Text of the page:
Refinancing a mortgage is a common practice among homeowners to reduce their monthly mortgage payments or take advantage of lower interest rates. A cash-out refinance, in particular, allows homeowners to tap into the equity they have built in their home and obtain cash. While this can be a great option for those in need of extra funds, many people wonder about the tax implications of cash-out refinancing. In this article, we will explore how a cash-out refinance can affect your taxes.
First, it’s important to understand what a cash-out refinance is. Essentially, it’s when you refinance your existing mortgage for an amount greater than what you owe and receive the difference in cash. For example, if you owe $150,000 on your mortgage but your home is now worth $200,000, you could refinance for $175,000 and receive $25,000 in cash.
One of the main benefits of a cash-out refinance is that the interest rates are typically lower than other types of loans, such as personal loans or credit cards. Additionally, the interest paid on a mortgage is tax-deductible, which can help offset the cost of the refinance.
However, there are some tax implications to consider when completing a cash-out refinance. Here are a few things to keep in mind:
- Interest deduction limits
While mortgage interest is tax-deductible, the amount you can deduct is limited. Under current tax law, you can deduct interest on up to $750,000 of mortgage debt if you bought your home after December 15, 2017. If you bought your home before that date, you can deduct interest on up to $1 million of mortgage debt. This includes any mortgage debt you obtained through a cash-out refinance.
- Home equity debt deduction limits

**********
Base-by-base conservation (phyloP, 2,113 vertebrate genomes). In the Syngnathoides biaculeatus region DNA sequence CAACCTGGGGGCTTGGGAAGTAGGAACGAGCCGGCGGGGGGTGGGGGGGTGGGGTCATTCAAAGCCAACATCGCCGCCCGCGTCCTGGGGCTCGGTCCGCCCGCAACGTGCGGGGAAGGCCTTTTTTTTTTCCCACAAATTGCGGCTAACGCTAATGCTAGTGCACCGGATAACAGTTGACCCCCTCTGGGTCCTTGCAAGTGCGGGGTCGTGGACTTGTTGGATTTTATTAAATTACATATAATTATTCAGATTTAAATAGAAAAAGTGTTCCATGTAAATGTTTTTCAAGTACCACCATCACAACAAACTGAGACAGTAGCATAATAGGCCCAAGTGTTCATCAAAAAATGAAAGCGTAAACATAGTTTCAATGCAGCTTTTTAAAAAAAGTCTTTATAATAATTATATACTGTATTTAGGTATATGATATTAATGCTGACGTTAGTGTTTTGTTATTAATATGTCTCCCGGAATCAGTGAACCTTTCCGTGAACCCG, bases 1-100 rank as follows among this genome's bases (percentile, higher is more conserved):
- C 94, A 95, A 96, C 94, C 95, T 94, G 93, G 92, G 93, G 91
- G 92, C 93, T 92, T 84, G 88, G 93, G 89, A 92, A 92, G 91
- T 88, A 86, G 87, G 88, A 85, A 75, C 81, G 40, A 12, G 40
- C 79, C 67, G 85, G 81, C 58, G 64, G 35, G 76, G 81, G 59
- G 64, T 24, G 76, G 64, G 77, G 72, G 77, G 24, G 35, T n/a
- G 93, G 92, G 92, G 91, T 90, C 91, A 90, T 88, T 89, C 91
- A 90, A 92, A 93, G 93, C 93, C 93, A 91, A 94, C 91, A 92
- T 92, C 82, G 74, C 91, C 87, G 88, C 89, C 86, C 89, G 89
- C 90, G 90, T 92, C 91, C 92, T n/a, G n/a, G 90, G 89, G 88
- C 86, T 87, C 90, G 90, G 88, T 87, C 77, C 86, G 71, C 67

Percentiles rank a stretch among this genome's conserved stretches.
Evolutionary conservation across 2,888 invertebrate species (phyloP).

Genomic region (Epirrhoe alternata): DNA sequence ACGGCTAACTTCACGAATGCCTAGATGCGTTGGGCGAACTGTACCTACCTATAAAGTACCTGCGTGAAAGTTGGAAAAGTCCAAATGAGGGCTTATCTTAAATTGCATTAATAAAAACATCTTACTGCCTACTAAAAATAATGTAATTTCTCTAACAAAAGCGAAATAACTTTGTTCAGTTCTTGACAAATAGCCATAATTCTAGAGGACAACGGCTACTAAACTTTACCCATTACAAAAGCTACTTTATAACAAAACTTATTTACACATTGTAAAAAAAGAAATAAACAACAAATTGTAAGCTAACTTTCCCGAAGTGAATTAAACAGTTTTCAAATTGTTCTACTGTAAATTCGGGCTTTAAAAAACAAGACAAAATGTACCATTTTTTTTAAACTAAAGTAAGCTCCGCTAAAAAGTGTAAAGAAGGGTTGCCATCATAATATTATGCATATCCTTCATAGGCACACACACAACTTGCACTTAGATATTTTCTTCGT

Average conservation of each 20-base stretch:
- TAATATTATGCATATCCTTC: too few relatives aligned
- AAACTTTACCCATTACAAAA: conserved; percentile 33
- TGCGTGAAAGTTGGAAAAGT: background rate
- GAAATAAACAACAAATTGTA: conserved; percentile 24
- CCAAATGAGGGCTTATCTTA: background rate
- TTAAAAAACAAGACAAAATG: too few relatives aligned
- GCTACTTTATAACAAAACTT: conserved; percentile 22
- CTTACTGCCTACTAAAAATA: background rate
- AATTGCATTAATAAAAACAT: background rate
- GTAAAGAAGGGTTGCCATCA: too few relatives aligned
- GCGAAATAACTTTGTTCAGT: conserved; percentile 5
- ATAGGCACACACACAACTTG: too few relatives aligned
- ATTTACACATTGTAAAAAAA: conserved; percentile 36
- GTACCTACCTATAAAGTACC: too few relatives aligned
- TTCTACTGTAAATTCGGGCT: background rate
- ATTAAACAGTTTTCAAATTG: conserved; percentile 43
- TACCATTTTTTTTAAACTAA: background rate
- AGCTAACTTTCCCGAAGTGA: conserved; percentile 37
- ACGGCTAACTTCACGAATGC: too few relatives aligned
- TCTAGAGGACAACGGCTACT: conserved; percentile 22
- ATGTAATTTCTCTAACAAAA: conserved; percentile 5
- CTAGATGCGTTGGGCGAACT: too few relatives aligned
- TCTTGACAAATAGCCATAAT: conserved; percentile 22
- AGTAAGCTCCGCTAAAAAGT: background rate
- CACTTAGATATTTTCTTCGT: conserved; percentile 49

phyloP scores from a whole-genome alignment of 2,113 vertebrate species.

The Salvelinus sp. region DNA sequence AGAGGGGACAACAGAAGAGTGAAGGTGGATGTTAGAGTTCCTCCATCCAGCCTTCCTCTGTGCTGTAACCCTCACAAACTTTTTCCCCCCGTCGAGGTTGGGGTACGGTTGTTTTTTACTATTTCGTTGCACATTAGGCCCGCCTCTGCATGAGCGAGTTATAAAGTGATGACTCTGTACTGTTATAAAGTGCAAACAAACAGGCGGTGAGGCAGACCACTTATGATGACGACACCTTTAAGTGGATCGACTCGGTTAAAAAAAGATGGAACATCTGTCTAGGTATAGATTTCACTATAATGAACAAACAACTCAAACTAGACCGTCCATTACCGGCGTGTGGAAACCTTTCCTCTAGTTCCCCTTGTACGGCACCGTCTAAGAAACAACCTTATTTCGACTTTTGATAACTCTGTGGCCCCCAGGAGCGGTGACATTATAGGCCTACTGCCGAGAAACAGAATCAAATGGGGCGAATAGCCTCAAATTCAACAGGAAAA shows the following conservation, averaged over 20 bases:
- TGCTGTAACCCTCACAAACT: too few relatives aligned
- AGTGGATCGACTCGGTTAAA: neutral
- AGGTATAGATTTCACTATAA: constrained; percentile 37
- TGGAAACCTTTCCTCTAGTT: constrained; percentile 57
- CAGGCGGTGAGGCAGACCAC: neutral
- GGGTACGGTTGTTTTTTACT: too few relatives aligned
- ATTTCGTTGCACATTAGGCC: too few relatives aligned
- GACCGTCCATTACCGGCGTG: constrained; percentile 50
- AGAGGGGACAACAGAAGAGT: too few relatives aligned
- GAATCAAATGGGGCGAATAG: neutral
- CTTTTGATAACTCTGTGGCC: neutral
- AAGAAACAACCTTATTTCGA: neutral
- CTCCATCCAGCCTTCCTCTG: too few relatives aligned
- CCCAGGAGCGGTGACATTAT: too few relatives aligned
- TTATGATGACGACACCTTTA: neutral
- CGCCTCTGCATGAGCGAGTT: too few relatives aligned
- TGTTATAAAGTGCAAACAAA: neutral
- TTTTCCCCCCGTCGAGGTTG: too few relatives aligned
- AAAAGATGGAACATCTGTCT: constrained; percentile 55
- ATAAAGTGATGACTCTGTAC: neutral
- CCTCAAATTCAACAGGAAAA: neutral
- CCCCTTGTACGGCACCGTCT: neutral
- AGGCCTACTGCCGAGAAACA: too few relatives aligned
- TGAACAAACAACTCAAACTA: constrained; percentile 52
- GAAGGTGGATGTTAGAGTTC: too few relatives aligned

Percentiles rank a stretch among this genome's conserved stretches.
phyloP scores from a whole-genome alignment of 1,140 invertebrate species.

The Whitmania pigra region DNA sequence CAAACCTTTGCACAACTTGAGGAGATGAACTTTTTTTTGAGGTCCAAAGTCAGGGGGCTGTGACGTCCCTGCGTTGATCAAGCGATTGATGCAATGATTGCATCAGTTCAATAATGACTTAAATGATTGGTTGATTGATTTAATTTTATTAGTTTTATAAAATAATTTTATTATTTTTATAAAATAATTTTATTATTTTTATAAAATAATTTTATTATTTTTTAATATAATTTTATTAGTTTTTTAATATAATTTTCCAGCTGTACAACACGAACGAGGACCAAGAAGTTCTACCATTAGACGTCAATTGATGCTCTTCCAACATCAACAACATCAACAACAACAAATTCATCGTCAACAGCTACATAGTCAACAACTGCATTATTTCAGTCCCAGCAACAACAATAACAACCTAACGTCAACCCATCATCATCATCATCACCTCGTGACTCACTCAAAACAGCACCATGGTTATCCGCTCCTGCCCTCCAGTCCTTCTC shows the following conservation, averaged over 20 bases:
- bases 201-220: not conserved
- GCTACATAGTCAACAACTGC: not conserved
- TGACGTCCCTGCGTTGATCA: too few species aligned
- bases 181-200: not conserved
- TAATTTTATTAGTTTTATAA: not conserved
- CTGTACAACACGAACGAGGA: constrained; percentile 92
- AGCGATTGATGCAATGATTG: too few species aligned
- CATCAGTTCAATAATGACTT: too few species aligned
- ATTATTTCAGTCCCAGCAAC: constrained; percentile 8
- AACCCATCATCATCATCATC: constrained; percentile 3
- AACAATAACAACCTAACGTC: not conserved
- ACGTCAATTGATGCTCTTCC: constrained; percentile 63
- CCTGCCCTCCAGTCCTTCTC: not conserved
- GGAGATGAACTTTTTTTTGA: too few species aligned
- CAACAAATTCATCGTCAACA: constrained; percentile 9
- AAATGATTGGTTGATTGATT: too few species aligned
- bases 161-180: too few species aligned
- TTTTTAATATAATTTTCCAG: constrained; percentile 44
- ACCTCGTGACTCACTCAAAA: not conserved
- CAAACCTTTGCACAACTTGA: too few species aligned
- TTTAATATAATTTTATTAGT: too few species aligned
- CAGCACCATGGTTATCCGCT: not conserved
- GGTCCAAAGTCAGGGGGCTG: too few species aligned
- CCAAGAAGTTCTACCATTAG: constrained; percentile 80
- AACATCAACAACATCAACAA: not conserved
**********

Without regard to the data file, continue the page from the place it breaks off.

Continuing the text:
Prior to 2018, homeowners could deduct interest on up to $100,000 of home equity debt. This included any debt obtained through a cash-out refinance. However, the Tax Cuts and Jobs Act of 2017 eliminated this deduction, unless the funds were used to “buy, build, or substantially improve” the home.
- Capital gains tax
If you sell your home after completing a cash-out refinance, you may be subject to capital gains tax. This is because the cash you received from the refinance increases your home’s basis, or the amount you paid for it, which reduces the amount of gain you realize when you sell the home. However, if you sell your home for more than your basis, you will owe capital gains tax on the difference.
- State and local taxes
State and local taxes, also known as SALT, can also impact the tax implications of a cash-out refinance. Depending on where you live, you may be subject to additional taxes or deductions.
Overall, a cash-out refinance can have tax implications, but it can also provide significant benefits, such as a lower interest rate and access to cash. It’s important to consult with a tax professional to fully understand the implications for your specific situation.
In conclusion, while a cash-out refinance can provide homeowners with much-needed funds, it’s important to consider the tax implications before proceeding. It’s always a good idea to consult with a tax professional to fully understand how a cash-out refinance can affect your taxes.